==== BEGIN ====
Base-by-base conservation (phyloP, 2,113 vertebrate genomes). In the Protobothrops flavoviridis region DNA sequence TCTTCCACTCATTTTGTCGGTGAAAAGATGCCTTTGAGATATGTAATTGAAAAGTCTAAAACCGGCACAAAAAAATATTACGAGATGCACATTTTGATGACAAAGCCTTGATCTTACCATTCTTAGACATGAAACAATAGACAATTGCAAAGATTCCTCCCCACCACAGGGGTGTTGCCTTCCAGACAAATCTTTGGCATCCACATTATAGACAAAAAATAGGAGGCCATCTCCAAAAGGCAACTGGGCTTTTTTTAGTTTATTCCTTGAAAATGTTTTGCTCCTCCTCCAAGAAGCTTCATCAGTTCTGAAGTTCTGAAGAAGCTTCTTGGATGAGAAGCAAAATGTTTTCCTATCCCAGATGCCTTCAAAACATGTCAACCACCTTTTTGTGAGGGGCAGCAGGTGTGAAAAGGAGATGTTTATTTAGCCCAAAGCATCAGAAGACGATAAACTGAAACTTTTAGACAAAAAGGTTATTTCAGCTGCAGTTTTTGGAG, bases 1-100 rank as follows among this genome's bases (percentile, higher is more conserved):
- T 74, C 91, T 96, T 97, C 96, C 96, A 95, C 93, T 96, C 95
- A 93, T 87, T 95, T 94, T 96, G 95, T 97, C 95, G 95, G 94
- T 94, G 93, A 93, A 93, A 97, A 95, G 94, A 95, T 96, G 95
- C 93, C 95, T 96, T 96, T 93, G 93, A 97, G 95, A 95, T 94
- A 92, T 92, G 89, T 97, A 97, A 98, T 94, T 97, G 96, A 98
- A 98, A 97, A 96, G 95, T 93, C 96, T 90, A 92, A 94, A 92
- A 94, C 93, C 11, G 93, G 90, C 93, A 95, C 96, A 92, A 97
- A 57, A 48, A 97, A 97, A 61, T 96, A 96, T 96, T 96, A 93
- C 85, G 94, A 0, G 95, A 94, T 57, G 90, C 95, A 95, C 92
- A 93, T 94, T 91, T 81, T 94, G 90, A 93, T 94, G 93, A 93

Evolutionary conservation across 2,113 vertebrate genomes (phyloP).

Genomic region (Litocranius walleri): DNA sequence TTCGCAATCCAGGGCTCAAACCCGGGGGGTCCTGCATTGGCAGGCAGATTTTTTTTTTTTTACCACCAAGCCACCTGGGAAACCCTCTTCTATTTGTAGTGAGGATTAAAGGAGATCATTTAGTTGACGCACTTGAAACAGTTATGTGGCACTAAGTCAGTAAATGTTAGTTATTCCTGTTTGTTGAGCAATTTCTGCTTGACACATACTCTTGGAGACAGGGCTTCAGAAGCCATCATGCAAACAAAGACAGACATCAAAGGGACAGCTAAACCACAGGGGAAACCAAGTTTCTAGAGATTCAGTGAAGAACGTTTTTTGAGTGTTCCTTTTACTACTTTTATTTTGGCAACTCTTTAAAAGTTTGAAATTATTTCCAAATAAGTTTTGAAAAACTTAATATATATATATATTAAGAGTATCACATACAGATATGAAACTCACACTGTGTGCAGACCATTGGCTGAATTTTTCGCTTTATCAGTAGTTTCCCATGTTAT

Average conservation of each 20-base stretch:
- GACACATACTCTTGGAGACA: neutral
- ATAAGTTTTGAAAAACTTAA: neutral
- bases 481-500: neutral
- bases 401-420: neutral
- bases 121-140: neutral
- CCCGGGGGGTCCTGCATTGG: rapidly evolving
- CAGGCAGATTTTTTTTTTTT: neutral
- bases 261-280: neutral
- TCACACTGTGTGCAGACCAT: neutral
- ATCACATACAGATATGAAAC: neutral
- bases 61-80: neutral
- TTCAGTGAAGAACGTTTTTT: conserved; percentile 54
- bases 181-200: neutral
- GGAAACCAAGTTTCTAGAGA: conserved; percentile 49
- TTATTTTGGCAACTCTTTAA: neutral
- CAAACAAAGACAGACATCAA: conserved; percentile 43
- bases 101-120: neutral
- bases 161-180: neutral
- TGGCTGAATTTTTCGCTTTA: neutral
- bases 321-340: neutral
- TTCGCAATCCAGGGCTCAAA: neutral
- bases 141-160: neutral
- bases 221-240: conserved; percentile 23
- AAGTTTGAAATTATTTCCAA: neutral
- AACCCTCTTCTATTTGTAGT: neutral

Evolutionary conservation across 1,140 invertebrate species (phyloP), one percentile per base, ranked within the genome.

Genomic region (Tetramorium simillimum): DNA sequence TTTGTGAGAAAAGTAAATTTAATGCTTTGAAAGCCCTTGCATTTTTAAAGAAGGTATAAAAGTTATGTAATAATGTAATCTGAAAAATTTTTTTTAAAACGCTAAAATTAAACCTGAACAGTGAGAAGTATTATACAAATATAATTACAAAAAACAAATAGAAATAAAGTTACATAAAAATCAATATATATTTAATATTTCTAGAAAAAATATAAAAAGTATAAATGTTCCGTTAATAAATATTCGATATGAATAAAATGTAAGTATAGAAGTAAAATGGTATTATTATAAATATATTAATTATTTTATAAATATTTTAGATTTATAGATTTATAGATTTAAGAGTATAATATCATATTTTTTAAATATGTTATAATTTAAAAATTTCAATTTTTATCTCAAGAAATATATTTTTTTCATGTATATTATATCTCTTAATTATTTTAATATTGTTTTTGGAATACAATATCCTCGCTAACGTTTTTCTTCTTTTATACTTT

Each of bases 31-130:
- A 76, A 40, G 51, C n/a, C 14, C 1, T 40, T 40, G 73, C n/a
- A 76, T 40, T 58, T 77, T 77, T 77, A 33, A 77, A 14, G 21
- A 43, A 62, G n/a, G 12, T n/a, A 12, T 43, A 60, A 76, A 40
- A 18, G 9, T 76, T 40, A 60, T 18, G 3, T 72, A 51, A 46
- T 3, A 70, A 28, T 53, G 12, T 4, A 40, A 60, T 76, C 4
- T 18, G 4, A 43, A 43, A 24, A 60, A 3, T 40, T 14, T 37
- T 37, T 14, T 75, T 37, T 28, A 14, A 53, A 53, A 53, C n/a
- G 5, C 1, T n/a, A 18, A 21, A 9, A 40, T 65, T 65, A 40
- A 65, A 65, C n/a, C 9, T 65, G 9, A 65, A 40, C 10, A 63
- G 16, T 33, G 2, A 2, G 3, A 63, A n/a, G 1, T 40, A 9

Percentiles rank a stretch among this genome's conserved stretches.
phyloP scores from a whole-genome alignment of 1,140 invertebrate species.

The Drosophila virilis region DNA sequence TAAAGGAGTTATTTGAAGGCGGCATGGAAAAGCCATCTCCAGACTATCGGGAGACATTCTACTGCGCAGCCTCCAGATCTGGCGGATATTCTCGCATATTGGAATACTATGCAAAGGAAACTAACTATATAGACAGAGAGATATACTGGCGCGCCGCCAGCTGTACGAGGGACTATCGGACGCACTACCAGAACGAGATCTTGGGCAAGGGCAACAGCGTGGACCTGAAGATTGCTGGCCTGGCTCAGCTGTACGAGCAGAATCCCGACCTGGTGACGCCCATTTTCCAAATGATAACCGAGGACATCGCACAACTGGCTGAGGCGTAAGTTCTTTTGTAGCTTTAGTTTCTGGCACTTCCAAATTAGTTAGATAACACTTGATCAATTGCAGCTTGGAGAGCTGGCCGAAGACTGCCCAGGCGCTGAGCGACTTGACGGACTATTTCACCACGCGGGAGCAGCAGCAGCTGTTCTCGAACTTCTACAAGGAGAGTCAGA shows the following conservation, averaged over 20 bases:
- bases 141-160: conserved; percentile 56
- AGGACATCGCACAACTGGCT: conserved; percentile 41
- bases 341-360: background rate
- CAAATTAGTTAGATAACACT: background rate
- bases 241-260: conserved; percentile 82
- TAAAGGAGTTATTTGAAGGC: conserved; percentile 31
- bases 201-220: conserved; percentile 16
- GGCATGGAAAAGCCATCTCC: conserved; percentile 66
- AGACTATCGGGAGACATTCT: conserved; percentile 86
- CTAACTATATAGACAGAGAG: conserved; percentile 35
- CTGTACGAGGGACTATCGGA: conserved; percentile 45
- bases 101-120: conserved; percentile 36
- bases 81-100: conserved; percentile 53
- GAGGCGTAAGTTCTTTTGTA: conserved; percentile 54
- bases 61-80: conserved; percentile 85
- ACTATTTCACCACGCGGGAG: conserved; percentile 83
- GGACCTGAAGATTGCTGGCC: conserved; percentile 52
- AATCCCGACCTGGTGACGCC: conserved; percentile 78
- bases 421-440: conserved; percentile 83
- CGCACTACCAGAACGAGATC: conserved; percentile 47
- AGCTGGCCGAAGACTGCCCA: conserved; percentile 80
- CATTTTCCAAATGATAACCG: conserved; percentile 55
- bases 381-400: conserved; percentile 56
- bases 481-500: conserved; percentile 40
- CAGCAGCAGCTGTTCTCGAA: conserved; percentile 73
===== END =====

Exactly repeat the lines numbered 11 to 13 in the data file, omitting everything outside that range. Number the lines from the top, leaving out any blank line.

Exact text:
- A 93, T 94, T 91, T 81, T 94, G 90, A 93, T 94, G 93, A 93

Evolutionary conservation across 2,113 vertebrate genomes (phyloP).

Genomic region (Litocranius walleri): DNA sequence TTCGCAATCCAGGGCTCAAACCCGGGGGGTCCTGCATTGGCAGGCAGATTTTTTTTTTTTTACCACCAAGCCACCTGGGAAACCCTCTTCTATTTGTAGTGAGGATTAAAGGAGATCATTTAGTTGACGCACTTGAAACAGTTATGTGGCACTAAGTCAGTAAATGTTAGTTATTCCTGTTTGTTGAGCAATTTCTGCTTGACACATACTCTTGGAGACAGGGCTTCAGAAGCCATCATGCAAACAAAGACAGACATCAAAGGGACAGCTAAACCACAGGGGAAACCAAGTTTCTAGAGATTCAGTGAAGAACGTTTTTTGAGTGTTCCTTTTACTACTTTTATTTTGGCAACTCTTTAAAAGTTTGAAATTATTTCCAAATAAGTTTTGAAAAACTTAATATATATATATATTAAGAGTATCACATACAGATATGAAACTCACACTGTGTGCAGACCATTGGCTGAATTTTTCGCTTTATCAGTAGTTTCCCATGTTAT